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The cover of 'Brain on Shamrocks' Part 2

New Year’s resolutions - write that book you’ve always been talking about

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The cover of 'Brain on Shamrocks' Part 2

So, is writing that book you always wanted to write on your list of New Year’s resolutions? I say, go for it!

My book tour made 2011 the best year of my life!

I shook a lot of hands and kissed a lot of babies campaigning for the first installment of 'This Is Your Brain on Shamrocks,' and I ran across a lot of people with unfulfilled writing dreams.

“I always wanted to write a book,” they would sigh. “But I could never get that done.”

I remember the last time I said that. I was a cub reporter for the Irish Voice a number of years ago and I found myself on the breezy porch of Mary Higgins Clark’s beach house.

She had just written 'Kitchen Privileges,' a short autobiographical story that she penned for her grandchildren until her publisher snatched it away for public domain.

I had just gone through a litany of reasons and considerations on why I couldn’t write -- the toddlers always in diapers, the freakish travel, hectic meeting schedules, yadda, yadda, yadda.

Higgins Clark sipped demurely from her dainty Belleek tea cup, nodding occasionally. When I asked how she pulled a book each year out of thin air, she leaned in and gazed intently with those milky blue eyes.

“Y’know, there’s a difference between me and you. I wanted it worse than you did. The best place to start a writing career is to shut up and start writing. There’s no magic here.”

When one of the top selling authors on the planet tells you to shut up and write, well, you shut up and write!

It was the best advice I had ever gotten before or since because I had a book outline within nine months of our interview and had a published novel within 18 months. 

So, dear reader, my first advice to you is to shut up and write. Don’t worry about whether or not it’s good enough such that someone might buy it. That stops most people from even picking up a pen, and that’s just a copout.

There are plenty of self-publishers out there that will happily load the book into B&N and Amazon for you, which means your book will be on an e-reader without any need for an agent or big book company marketing arm, thank you very much. Who the hell are they to judge and assess your words?

And speaking of big book companies, if there’s anything I heard on the book tour more often than, “Gee, I always wanted to write a book,” it was, “I never saw a dime after that crappy little advance check, and I am convinced that my book company is screwing me over.”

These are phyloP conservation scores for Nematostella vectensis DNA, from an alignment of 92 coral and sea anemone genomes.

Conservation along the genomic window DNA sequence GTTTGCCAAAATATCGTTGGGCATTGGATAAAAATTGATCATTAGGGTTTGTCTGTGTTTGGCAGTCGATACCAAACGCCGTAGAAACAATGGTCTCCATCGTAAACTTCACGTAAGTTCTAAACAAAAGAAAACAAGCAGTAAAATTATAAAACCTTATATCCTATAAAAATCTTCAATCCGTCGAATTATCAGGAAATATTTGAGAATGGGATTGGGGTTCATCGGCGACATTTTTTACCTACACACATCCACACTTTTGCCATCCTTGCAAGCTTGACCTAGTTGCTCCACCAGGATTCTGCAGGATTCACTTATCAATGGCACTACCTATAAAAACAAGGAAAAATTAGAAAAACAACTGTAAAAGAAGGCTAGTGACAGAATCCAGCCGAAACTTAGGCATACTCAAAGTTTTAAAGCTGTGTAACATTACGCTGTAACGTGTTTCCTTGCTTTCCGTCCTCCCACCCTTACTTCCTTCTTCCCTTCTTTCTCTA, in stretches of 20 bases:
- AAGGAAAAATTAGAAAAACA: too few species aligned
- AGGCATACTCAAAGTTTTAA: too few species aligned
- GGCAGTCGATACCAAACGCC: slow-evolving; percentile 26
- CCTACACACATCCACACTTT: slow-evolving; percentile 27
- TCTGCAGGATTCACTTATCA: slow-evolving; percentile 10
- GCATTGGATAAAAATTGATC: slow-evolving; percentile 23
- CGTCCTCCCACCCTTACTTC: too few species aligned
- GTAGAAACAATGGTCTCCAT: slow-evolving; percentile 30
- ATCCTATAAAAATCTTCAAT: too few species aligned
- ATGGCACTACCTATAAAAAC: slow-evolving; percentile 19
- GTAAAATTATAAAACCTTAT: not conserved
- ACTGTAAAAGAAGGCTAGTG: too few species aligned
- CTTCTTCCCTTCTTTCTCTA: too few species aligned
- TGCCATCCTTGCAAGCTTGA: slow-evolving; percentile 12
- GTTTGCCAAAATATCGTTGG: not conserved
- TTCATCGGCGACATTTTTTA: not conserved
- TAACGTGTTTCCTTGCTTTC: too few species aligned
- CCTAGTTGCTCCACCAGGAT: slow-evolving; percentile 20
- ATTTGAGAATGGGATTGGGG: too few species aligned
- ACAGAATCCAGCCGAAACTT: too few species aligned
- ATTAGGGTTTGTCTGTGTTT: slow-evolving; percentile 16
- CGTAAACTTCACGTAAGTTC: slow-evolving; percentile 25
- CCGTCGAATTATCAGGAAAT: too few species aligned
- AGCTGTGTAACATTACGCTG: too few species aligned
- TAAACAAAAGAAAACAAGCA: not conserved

So, as the Irish say, all mountains look green from far away.

I’ve run into dozens of famous writers out there crying in their beer and complaining about their book contracts. Think about that next time you waste a decade of the rosary moaning to the Lord about the rejection letters from would-be agents and publishers that make their way into your mailbox on a daily basis.

I always cite Prince as a model of how to market your own art. He got so fed up by his restrictive record contract that he wrote the word “slave” on his face and submitted one crappy album after another to spite Warner Brothers.

Once he was released from his contract he began marketing directly to his fan base, making up to $5 more per unit sold when he rang the register, and created art on his terms.

Not many people looked down their nose at him for being “self-published” when he took to the Super Bowl halftime show stage in high heels a decade later. I rest my case.

The creative process doesn’t just include writing the book, which is another common myth. You have to be a Mick Jagger type of artist -- make a product that rocks, make a spectacle out of yourself as you promote it, and always have an eye on the bottom line. All at once.

Many of the snobby writers in the social circle I run in (this includes most of them) think the selling of art is beneath them.

But I am of the belief that the marketing process is an extension of my self-expression. Using a combination of print media, websites, Facebook, Twitter, e-book signings posted on YouTube, and free excerpts placed on appropriate newsletters are the tools to build a buzz about the book.

For my book, as an example, I enlisted the help of some musician friends, and we staged “rock and read” events that enabled us to draw new sales from fans of one another’s works.